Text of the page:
Good Web sites for Bio C2006/F2402 last update 02/05/2014
This page has links to web sites that students of Bio C2006/F2402 may find interesting and/or helpful. The web sites contain animations, explanations, pictures etc., that are relevant to the course. (The list is not complete; I'll add to it as we go.) Please let me (dbm2) know if any of the web sites are useful, if any of them are nonfunctional, and/or if you find any other good ones. The order here is arbitrary.
These links have not been checked for 'link rot' in '14. If you find any that don't work, please notify Dr. M or Paige.
Harvard Video "The inner life of the cell"
Long version with commentary
Short version with music
And this is the cut version that shows how kinesin works
Short version without music
Focal Adhesions Animation (recommended by a student)
A summary of medical biochemistry:
Comparative Organology -- Pictures of just about every piece of anatomy
Index to everything
Index to section on cells & tissues
Animations from Biology, 7th edition (by Raven et al) from McGraw-Hill
Animations from Sumanas (Includes those from Lodish text)
American Society for Cell Biology (ASCB) Image & Video Library
This includes actual movies and pictures as well as animations. These may be more detailed than needed for this course, but you'll enjoy them anyway. A student recommends this one:
Colorado Bio Course Overheads
The following page has links to overheads from a Molecular and Cellular Biology course at the University of Colorado. You may find the pictures useful. Some are from books and some are like my drawings on the board, but clearer, and in color. The site was recommended by a student.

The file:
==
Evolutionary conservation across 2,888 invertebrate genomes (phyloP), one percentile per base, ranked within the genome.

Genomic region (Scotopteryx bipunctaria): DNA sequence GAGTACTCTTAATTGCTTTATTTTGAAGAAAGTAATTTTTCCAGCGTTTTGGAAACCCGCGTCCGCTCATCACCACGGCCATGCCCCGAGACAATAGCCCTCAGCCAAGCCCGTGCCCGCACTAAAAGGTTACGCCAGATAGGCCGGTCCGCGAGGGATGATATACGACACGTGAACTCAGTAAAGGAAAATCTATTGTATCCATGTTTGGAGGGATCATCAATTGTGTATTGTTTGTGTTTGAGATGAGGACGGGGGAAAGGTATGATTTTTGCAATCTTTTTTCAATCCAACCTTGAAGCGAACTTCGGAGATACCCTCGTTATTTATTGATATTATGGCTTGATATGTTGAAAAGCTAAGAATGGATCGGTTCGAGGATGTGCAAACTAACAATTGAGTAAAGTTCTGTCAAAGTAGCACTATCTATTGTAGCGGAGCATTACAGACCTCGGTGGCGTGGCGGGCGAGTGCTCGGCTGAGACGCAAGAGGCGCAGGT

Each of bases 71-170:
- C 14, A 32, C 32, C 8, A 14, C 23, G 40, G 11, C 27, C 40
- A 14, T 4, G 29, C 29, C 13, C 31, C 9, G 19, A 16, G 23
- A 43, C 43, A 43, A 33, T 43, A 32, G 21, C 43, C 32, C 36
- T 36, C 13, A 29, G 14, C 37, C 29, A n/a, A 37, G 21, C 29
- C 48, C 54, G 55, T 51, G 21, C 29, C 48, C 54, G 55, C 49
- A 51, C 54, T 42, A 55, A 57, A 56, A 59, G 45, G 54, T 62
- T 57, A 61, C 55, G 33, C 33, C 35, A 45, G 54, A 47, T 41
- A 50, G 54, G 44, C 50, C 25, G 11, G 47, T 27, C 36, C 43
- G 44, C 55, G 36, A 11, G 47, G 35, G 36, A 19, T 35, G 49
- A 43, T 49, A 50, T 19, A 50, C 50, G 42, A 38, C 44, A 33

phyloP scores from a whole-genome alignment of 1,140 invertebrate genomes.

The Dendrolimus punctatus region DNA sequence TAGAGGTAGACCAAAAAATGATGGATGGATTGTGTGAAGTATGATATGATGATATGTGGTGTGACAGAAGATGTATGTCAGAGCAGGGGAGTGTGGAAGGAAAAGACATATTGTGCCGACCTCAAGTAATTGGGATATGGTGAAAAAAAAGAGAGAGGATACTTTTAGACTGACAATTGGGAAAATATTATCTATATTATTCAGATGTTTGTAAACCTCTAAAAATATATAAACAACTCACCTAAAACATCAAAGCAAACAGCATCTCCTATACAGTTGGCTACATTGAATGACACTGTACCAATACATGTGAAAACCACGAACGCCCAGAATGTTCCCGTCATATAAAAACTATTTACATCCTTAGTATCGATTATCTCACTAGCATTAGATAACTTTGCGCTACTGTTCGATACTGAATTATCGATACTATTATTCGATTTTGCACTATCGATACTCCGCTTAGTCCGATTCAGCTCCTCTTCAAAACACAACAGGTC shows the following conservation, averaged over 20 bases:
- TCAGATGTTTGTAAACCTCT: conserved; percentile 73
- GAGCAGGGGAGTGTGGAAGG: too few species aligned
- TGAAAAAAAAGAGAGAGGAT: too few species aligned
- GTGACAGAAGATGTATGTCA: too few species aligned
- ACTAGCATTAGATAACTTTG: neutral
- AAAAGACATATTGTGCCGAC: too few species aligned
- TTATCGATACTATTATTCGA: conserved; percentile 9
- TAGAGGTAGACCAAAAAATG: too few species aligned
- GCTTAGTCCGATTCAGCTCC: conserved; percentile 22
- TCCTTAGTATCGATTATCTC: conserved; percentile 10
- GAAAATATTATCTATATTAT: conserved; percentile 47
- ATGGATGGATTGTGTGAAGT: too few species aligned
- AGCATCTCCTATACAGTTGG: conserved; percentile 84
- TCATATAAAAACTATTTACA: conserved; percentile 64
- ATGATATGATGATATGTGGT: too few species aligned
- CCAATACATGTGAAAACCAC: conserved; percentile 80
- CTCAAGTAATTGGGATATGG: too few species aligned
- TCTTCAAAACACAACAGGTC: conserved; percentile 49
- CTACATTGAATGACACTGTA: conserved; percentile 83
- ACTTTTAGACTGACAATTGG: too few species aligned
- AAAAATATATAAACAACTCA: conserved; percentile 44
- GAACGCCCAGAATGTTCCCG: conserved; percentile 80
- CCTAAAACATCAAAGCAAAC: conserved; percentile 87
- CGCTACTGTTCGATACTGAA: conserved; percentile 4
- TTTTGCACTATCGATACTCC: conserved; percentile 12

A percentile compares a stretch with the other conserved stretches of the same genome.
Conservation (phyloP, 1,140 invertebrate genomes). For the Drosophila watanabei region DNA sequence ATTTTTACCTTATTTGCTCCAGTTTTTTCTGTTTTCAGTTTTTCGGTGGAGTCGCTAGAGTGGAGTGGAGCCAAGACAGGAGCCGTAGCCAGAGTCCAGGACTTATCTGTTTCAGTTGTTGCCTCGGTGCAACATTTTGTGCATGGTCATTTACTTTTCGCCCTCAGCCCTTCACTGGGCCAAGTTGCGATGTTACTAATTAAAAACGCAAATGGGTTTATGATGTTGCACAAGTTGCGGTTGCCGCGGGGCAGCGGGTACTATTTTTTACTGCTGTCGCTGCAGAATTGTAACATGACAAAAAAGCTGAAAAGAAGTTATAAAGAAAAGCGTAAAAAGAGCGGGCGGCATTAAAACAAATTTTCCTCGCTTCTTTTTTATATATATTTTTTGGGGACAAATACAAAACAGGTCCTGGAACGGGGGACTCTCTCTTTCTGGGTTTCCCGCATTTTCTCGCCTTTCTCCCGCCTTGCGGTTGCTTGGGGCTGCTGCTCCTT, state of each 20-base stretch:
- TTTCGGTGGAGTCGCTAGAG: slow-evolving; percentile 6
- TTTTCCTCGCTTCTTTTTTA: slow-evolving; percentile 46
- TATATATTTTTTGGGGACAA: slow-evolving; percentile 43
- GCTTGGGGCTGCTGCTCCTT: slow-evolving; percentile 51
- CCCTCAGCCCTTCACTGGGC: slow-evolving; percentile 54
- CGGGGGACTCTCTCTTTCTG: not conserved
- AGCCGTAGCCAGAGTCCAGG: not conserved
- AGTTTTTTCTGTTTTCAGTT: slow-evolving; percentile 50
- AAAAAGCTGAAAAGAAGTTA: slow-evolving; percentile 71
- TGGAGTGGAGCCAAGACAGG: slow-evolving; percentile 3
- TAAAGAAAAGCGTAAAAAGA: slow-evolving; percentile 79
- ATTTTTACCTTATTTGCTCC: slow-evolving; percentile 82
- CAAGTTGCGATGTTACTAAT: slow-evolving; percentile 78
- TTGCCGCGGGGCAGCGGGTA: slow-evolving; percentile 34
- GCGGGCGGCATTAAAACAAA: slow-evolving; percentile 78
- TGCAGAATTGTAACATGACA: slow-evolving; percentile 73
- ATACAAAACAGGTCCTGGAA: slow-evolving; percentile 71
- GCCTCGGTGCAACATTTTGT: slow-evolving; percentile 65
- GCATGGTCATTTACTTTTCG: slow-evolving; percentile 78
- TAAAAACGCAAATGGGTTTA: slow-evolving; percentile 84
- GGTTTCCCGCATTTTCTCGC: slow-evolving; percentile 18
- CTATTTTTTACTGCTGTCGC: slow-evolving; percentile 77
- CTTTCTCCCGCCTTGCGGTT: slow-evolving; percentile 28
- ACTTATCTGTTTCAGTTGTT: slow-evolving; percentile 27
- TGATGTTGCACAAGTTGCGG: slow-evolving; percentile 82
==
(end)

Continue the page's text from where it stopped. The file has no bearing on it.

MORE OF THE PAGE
Hypertexts for the Biomedical Sciences from Colorado State U. Includes some animations
Has sections on endocrinology and other topics.
Two more animations by Steve Berg: Action Potential and Voltage gated cation channel.
For the Nobel prizes, click on the press release for a description of the work
Nobel Prize Web Site
There is a wealth of interesting material on this web site. Many of the Nobel prizes in physiology & medicine, or in chemistry, and have been awarded for discoveries relevant to this course. For Example:
The web site for the Sadava text
http://bcs.whfreeman.com/thelifewire/default.asp This is for the 7th edition. It includes all the figures and some animations.
http://bcs.whfreeman.com/thelifewire8e/ This is for the 8th edition.
http://bcs.whfreeman.com/thelifewire9e/ This is for the 9th edition.
HHMI Web Site -- Biointeractive
There are many good movies and other resources on the HHMI web site at http://www.hhmi.org/biointeractive/
For animations of DNA, transcription, etc. go to http://www.hhmi.org/biointeractive/dna/animations.html
For the nucleosome movie shown in class, go to http://www.hhmi.org/biointeractive/dna/DNAi_packaging_vo2.html
Animations on biochemistry & physiology from Physiovia
There are additional animations from the same author on Youtube; many are on entomology, or are in German, but some seem worth it. There is a list at: